Two cousins from Los Angeles, we grew up riding skateboards, staging “pro” wrestling matches, and learning from our dads, uncles and granddad how to work with our hands and our tools.  Years back, we did a few residential and commercial projects together for another cousin that was running a busy interior design practice.  We had our first shop then, and after a bit life would have us move on to different phases and places.  But we had never enjoyed work the way we enjoyed working and building together.  A fire had been lit…one that wouldn’t be put out easily.  We knew we would work and create again when the time was right.    

After spending some time living and building in Pennsylvania, one of us had developed an interest in reclaimed lumber, architectural salvage, and old beautiful things in general.  The other had a taste for modern, for bold colors, and a background in graphic design.  At the time a lot of what small shops were doing things with reclaimed lumber generally had a rustic or industrial feel, and we wanted to inject some crispness and some intricacy into the mix.  Between the two of us there was an appreciation for both, and we began to juxtapose clean lines, and aged, worn patinas and textures.  A little bit of Fresh.  A little bit of Dust.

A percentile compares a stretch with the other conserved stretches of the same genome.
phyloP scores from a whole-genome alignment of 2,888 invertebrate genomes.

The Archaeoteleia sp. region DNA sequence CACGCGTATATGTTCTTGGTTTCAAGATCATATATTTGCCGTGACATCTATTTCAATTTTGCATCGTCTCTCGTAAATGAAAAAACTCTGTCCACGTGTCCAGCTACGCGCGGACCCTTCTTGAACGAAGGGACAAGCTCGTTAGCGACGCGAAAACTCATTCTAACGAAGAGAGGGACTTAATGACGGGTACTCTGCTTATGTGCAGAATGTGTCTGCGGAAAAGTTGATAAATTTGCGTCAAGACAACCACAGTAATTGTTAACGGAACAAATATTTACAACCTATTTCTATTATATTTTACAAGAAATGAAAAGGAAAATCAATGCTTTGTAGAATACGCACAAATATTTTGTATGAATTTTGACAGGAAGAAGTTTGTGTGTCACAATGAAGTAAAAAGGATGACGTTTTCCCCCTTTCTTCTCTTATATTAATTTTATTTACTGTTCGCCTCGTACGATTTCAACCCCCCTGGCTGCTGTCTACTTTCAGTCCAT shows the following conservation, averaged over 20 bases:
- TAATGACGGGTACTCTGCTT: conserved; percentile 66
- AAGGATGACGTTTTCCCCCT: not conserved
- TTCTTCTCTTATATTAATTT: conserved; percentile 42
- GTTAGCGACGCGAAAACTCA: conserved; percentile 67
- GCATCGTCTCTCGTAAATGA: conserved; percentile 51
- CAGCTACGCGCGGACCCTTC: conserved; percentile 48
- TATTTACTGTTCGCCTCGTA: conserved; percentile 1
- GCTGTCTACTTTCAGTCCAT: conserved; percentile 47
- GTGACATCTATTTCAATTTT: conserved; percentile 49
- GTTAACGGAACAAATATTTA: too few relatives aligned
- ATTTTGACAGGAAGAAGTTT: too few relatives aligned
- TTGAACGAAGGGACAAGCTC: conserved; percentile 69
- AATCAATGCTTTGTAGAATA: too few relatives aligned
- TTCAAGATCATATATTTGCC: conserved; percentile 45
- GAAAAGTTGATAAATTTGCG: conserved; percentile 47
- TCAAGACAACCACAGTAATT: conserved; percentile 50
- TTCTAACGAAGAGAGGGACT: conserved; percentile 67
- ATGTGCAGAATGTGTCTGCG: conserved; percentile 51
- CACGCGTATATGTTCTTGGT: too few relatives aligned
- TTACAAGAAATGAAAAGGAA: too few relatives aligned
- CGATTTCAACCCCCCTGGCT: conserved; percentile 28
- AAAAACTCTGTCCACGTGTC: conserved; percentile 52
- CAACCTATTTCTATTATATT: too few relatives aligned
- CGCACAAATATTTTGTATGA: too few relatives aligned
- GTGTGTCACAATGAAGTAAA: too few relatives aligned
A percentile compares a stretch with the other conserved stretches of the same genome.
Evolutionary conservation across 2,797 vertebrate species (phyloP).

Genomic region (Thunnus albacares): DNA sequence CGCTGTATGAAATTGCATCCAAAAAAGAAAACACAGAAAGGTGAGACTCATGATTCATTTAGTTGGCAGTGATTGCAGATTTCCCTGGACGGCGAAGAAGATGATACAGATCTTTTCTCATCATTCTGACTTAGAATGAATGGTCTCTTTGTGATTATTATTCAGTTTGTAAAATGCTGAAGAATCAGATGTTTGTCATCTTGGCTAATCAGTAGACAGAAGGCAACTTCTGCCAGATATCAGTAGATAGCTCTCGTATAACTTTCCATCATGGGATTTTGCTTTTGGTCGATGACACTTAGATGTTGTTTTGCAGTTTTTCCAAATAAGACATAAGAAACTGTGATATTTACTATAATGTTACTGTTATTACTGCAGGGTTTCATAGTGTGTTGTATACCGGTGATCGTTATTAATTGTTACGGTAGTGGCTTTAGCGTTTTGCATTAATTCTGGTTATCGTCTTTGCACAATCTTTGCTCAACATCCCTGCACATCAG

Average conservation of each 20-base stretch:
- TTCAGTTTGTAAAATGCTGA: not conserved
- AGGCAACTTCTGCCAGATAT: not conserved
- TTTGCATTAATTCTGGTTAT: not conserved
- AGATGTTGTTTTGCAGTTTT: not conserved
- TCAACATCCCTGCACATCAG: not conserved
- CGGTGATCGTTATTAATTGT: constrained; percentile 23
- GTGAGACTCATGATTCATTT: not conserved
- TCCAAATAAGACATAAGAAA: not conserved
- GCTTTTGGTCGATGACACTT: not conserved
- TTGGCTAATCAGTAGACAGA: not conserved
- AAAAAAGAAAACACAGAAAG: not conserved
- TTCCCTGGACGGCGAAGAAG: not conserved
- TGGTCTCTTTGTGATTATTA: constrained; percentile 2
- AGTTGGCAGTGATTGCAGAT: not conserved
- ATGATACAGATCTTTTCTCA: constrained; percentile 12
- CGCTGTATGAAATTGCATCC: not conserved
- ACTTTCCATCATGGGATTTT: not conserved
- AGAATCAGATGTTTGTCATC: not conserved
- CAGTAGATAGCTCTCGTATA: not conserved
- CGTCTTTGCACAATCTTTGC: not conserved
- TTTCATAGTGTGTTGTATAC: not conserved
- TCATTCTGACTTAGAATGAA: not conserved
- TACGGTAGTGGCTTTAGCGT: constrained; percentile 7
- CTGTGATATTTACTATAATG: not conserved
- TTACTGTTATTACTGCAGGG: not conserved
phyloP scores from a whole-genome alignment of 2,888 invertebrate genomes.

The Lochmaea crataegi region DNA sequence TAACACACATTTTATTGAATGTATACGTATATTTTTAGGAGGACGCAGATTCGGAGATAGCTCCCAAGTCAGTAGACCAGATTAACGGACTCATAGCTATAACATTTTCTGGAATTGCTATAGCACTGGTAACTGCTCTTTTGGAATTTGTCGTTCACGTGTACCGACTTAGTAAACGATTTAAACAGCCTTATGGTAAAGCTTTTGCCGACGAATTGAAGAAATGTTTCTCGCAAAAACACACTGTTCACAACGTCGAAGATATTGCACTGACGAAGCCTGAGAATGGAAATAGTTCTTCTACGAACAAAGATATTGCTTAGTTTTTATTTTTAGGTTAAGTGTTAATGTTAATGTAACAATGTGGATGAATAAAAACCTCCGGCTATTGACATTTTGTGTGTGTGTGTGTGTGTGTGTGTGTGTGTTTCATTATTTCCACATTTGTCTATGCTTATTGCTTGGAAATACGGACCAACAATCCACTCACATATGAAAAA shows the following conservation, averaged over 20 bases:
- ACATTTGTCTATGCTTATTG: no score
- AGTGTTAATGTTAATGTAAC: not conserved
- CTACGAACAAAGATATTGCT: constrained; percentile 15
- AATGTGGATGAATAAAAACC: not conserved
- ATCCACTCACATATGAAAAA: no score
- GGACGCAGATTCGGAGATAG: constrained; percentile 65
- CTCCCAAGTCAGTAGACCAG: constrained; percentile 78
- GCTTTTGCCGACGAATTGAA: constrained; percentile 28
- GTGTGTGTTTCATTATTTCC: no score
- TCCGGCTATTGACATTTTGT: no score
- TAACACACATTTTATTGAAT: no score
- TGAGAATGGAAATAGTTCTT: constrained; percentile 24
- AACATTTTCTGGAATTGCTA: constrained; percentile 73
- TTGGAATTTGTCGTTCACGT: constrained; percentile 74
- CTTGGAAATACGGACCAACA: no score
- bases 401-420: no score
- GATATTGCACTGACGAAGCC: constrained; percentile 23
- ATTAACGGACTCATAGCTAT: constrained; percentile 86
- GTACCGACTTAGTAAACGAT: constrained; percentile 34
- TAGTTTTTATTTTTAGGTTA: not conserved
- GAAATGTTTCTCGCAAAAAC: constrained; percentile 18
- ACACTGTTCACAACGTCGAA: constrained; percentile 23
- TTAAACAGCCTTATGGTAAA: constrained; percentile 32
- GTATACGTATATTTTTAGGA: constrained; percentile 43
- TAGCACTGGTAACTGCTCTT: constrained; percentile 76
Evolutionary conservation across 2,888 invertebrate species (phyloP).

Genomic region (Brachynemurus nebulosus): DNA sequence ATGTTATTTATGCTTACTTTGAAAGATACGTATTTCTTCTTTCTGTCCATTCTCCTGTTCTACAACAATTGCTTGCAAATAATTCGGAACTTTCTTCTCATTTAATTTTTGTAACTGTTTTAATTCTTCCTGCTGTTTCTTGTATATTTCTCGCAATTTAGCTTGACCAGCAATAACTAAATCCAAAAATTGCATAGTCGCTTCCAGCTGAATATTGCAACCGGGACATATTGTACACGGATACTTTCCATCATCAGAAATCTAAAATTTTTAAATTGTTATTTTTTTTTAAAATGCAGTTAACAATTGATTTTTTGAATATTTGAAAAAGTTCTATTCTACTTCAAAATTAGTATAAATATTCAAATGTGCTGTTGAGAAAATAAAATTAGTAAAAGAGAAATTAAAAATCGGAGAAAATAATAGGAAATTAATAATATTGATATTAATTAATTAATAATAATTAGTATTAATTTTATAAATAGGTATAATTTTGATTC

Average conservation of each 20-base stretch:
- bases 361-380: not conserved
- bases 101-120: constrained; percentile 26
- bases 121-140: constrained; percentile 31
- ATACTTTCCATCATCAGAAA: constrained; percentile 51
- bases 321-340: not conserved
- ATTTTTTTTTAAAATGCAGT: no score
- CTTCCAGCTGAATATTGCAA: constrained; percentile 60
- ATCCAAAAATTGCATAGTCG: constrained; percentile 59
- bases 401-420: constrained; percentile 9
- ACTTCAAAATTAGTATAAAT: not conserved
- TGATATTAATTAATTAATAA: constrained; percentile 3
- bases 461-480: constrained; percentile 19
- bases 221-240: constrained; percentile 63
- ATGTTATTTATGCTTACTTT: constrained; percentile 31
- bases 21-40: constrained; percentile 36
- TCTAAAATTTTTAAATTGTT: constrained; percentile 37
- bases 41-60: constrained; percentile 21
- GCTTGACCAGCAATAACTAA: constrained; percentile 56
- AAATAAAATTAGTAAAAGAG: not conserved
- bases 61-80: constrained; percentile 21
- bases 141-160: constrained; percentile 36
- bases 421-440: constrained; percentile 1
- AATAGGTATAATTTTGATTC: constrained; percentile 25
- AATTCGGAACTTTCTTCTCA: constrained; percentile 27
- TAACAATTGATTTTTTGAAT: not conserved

When it was time to get a small workshop together we settled in Venice, a special patch of LA ground full of creative energy that we immediately began to feed on.  We weren’t sure what we were going to make would even look like, but inspiration was everywhere.  We had a nice stash of beautiful reclaimed beams, some barn flooring, a bunch of lath and some pallet lumber.   Humble, utilitarian, dirty material waiting to be made into something beautiful. 

We asked questions like “How can we arrange these boards in a way that these grains, or these circle saw marks do something graphical?”  “What do these warm amber woods look like set off against a strong black frame and steel inlays?”  We also wanted to do something with wood designs that reached beyond the chevrons and herringbone patterns we were seeing.  All due respect to the classics, but we felt like there was a lane open for something different.  Soon we found ourselves weaving between art and furniture, each designer bringing new ideas to the table round after round and blurring the lines between what we made for walls and what we did with a table.

To this day we incorporate reclaimed or repurposed woods in every design.  This is our primary medium, our muse.  Where one sees a stack of boards, we see a painter’s pallet full of colors waiting to meet their canvas.  We will continue to explore, to refine our eyes and hands, and each piece serves as a snapshot in our creative evolution, in our growth as artists and as craftsmen.